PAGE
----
Their debut was High Land, Hard Rain, released in 1983.  Best song is ‘Oblivious’, a poppy classic with great words.  I also like ‘Walk Out To Winter’ and ‘The Bugle Sounds Again’, but quite a few of the songs sound a bit under-produced, just acoustic guitar and voice.  Oh, but what a voice Roddy has.  Full of yearning and sadness, with only a trace of his native Scots accent.  And the songs are quite varied, some poppy, some ballads and a couple of faster numbers.  A nice debut.  The follow-up Knife was a bit flatter, less upbeat, almost dour.  Only really good song was ‘The Birth of the True’.   Three years later and Roddy came back with Love;  And what a comeback.  This is the essential Aztec Camera album.  Every song is just right, from opener ‘Deep and Wide and Tall’ to the haunting closer ‘Killermont Street’.  I simply love this record.  Roddy’s voice is so soulful, almost a match for George Michael, who was of course around at the same time.  He had been quiet for three years, mainly in America, quietly re-assessing how he wanted his music to sound.  And the soul influence is undeniable, but infused with that touch of white rock and roll it is magical.  Best songs – ‘How Men Are’  and ‘Somewhere in my heart’ – but really it is hard to choose.  Actually maybe it is ‘Killermont Street’ that is the best….hard to choose I must admit.  Two years later came Stray, a more up-beat album, more punky almost, more rocking…with songs like ‘The Crying Scene’ and ‘Good Morning Britain’ and ‘Get Outta London’.  But there are some gentler songs in there ‘Over My Head’ and ‘Notting hill blues’ – A very good album again. Dreamland followed in 1993; this was noticeably a quieter album, far less poppy too.  Apart from the wonderful ‘Spanish Horses’ no really outstanding songs.  Having never been on the ‘hit’ album and single treadmill I can only wonder how hard it must be to not only keep on writing and recording, but to come up with original ‘hit’ melodies.  Not that the album isn’t perfectly pleasant – it just feels like a step back, something that Roddy has continued to do more and more often.  You get the idea that he just wants to curl up into a ball and send out the occasional song – and if we like it okay, if not then that is okay too.  Mind you, ‘Spanish Horses’ is an incredible song.  The rest of the record pales into sad Northern rainy skies compared to this wonderful Hispanic ode – “with Gaudi’s shy confusion’.  The last Aztec Camera album came out two years later – Frestonia – and again it is quite good.  Best songs ‘Sun’ and ‘Rainy Season’.  After this Roddy buried Aztec Camera and reverted to his own name. (see F)  I did buy his first solo record – but somehow it left me cold, it lacked the exuberance, the passion, the feeling of most of Aztec Camera.  A very good compilation (if you are interested…) is Deep and Wide and Tall – all the hits and a good selection of other songs.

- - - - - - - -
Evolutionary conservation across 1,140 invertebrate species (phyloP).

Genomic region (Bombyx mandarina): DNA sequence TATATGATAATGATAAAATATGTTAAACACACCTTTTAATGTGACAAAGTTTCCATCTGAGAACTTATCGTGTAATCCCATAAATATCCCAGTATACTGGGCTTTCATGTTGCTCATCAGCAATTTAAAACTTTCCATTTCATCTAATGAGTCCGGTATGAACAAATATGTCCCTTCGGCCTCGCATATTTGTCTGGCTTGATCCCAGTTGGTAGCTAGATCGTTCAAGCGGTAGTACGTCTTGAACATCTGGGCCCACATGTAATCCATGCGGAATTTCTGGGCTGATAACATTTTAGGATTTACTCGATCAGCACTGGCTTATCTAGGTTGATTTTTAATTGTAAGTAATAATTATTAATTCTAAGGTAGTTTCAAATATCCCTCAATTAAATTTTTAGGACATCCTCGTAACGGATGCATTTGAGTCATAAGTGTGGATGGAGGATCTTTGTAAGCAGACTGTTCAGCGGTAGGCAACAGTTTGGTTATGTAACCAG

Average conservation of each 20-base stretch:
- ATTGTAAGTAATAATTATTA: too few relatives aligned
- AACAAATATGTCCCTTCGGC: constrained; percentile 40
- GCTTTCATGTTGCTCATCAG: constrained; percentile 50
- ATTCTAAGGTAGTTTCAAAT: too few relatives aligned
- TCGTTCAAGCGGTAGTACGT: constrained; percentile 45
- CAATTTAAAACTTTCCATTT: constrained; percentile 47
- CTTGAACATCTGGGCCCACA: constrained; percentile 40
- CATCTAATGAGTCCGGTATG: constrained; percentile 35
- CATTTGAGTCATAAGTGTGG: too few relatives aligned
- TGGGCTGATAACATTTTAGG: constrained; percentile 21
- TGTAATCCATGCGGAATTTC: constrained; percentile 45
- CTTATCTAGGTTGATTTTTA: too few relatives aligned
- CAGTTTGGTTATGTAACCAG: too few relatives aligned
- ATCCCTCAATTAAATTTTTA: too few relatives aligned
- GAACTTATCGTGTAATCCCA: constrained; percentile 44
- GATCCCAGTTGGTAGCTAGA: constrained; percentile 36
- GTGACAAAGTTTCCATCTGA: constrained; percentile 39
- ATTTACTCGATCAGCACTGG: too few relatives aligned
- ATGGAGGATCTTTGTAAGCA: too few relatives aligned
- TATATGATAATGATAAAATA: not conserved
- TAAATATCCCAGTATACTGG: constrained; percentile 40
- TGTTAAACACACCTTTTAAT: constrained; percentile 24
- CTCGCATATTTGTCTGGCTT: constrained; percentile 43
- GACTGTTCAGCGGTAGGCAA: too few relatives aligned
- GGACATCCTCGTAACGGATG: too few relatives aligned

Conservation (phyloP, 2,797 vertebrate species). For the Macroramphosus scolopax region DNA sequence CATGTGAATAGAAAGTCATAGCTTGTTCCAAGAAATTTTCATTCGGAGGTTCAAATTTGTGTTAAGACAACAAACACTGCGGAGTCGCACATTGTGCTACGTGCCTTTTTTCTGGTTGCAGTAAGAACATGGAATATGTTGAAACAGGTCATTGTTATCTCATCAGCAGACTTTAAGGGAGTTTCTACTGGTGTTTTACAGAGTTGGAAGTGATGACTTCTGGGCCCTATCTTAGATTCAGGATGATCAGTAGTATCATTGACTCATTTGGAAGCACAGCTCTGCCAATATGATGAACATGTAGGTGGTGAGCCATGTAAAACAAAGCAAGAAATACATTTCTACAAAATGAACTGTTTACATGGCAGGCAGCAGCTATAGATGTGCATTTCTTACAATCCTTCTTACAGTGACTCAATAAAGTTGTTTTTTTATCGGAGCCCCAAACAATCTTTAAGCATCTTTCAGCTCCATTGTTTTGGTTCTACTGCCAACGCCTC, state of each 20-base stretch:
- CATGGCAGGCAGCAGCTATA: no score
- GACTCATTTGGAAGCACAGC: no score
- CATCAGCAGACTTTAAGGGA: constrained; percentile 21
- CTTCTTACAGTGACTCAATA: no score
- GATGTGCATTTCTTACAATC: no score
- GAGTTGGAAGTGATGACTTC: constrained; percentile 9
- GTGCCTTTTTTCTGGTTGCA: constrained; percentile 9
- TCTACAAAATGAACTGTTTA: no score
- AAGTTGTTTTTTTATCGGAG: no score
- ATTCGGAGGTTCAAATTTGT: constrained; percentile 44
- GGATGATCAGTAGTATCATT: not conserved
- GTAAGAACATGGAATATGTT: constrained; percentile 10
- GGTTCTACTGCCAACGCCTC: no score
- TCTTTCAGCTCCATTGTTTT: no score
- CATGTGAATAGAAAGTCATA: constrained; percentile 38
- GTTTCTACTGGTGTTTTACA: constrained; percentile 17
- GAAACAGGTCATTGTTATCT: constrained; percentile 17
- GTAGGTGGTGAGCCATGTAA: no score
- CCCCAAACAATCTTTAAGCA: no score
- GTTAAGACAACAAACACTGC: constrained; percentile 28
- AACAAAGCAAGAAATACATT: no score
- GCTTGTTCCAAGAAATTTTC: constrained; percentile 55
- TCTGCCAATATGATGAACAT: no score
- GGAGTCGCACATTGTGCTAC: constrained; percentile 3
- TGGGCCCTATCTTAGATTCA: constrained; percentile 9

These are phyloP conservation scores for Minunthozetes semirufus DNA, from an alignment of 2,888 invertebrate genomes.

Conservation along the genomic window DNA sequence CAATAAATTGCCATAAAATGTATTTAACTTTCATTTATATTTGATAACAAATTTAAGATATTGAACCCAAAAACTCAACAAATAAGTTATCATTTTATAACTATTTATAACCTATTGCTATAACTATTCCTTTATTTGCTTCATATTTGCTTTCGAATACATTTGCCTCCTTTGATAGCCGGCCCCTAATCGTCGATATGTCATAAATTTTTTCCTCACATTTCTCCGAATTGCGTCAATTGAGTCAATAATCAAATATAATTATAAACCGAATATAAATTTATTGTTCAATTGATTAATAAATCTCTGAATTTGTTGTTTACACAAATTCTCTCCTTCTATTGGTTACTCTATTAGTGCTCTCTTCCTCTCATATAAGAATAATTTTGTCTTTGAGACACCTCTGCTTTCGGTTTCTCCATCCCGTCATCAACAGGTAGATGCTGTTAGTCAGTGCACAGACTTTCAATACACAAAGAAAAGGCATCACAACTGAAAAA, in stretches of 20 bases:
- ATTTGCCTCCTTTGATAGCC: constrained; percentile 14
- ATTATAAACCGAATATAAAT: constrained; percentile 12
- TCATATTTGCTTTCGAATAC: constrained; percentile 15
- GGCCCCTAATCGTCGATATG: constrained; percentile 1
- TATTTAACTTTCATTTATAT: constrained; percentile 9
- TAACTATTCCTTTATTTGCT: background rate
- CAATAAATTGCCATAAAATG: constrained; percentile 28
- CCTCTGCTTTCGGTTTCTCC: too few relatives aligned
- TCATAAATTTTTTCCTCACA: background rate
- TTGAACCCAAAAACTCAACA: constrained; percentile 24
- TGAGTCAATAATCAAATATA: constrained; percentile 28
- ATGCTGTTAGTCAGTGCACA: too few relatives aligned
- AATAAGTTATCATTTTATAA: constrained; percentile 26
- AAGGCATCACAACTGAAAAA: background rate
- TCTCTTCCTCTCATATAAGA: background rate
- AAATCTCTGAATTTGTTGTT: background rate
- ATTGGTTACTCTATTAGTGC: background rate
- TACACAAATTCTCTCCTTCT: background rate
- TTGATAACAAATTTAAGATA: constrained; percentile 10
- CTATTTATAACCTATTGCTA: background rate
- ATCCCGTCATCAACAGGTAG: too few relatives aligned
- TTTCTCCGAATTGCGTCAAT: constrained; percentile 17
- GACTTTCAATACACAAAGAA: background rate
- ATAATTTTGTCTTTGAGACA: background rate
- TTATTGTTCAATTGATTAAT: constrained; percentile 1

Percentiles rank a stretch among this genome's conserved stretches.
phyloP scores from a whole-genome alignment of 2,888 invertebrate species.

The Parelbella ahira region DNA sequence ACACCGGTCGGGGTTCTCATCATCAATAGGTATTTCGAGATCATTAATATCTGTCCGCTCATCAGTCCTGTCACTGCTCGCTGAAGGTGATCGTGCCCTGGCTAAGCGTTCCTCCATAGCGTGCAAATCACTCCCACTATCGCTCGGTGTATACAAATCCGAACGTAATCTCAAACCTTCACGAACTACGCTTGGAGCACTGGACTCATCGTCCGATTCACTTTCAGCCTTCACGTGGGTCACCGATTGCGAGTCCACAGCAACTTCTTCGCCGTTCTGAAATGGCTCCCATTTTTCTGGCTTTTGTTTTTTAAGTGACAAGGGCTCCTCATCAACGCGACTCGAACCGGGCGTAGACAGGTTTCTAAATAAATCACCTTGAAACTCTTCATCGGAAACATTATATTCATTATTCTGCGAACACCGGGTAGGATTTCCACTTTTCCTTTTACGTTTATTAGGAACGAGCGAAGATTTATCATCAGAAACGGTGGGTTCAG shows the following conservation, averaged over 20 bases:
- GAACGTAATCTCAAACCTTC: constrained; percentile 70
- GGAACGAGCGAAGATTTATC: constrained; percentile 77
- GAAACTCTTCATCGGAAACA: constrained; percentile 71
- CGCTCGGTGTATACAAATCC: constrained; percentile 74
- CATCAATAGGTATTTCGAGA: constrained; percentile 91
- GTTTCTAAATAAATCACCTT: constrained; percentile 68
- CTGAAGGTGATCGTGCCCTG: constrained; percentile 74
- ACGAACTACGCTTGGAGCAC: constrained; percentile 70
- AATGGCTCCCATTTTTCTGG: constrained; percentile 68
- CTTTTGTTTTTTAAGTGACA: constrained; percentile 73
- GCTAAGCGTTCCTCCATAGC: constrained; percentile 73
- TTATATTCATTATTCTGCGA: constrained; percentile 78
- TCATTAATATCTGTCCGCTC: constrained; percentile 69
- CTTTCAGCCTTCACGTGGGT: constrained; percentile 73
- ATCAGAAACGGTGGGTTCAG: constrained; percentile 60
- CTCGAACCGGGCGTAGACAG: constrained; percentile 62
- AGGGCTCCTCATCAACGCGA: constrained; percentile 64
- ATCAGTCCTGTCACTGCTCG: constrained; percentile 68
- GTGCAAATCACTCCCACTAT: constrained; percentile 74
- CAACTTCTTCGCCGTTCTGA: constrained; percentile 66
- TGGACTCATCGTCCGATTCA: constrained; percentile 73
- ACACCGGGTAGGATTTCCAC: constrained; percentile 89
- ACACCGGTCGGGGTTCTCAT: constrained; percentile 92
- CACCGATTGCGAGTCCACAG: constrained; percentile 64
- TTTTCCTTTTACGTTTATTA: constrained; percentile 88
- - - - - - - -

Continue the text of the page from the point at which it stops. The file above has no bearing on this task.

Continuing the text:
The Best Of Aztec Camera